Beyond the law, compensation and benefits provides an opportunity to foster an inclusive and rewarding company culture. Holiday pay can be an important area for

Parental leave should also be an area of focus. According to the Bureau of Labor Statistics, only 17% of workers had access to paid family leave. Fair family leave can improve retention, as employees are able to balance work and life commitments.

3. Employee relations & Management Counsel

Employee relations are the way managers maintain positive relations with their employees. HR have a central role to play in advising and supporting managers in this. CIPD highlights the need for regular communication between managers and employees, especially in the time of coronavirus. As we move to remote work, gauging employee experience becomes more difficult - as managers see only the tip of the iceberg. HR can help facilitate regular Pulse surveys, or Diversity and Inclusion or wellbeing surveys, which can measure engagement and mood.

Are staff experiencing difficulties in work-life balance, which can sometimes negatively impact on employee relations? Make sure managers have the resources they need to check-in regularly with staff, and encourage them to schedule regular one-on-ones.

4. Employee Engagement

Employee engagement is the level of commitment employees feel for the company they work for. Passion, enthusiasm and initiative are all symptons of engagement.

In recent years, HR teams have recognized the transformative effects of employee engagement. A Gallup study found that companies with highly engaged employees had 59% less employee turnover and 41% lower absenteeism. Profits were even 21% higher.

Clearly the magical power of engagement should not be understated. Human resources can create a targeted strategy to boost it. For example, learning and development programmes are known to improve engagement by creating a growth mindset among employees. And companies in which managers provide feedback daily have 3 times the engagement of those who do not.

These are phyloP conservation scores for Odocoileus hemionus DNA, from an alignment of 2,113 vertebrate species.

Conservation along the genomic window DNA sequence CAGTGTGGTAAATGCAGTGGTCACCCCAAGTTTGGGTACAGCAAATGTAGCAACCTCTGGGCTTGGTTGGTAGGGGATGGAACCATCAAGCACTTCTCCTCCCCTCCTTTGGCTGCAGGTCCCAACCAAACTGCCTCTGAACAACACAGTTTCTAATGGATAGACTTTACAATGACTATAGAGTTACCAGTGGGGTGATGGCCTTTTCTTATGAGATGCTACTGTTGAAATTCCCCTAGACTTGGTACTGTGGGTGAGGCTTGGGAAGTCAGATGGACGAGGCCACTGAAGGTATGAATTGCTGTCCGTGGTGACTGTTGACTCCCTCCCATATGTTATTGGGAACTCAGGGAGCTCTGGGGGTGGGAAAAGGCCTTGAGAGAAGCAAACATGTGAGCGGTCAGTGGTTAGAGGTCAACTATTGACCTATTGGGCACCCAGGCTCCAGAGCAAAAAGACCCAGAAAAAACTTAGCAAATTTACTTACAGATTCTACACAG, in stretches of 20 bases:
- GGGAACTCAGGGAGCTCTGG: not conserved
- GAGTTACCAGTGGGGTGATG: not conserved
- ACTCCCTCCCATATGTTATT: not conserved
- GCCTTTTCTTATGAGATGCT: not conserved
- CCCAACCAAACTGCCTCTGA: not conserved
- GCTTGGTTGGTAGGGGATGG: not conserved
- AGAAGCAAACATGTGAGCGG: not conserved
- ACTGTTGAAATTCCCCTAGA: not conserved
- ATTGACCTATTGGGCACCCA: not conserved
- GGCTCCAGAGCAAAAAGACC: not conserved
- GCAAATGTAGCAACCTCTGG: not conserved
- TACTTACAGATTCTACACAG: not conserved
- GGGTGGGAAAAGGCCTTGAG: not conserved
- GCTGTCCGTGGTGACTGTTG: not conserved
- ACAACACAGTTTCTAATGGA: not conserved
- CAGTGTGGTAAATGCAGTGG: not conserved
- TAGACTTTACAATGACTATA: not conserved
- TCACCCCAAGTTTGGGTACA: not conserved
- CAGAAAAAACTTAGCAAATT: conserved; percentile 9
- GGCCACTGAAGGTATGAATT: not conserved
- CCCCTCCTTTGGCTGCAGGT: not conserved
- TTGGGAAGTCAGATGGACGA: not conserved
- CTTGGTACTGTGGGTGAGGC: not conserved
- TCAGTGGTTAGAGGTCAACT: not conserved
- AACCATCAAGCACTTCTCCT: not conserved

Also consider the role of well-being. Creating exercise programmes or offering mental health resources can also imrpove engagement. Looking at the employee as a whole person (although it seems obvious!) can help - what are their likes/dislikes, what drives them? And of course, this requires open communication and fact-finding through surveys and employee focus groups.

5. Recruitment and Onboarding

How can you ensure you attract the best talent to your company? Your recruitment strategy should reflect your company's values. What competencies and skills do you seek?

Ensure your recruitment practices are inclusive. HR teams are responsible for job specifications. Are you using gendered language that may turn certain candidates off? Do you require skills or qualifications that could be developed on the role? HR should advertize widely and not rely on internal networks.

It may also be HR's job to arrive at a salary decision - ensure that you come to any number in an equitable, reasoned and evidence-based way. Make sure that any decisions have the agreement of relevant parties in line with labor law.

Onboarding is also key. Ensure managers have the resources they need to train staff, and make new hires aware of any learning and development opportunities. According to, 76% of new hires think 'socializing' is key to a positive onboarding experience. With social distancing, be creative with how you make onboarding friendly and social. An online quizz is often a good start, and encourage managers and new hires to have their video on. We build trust through eye contact and body language. Onboarding can really count as an employee benefit if it is done well.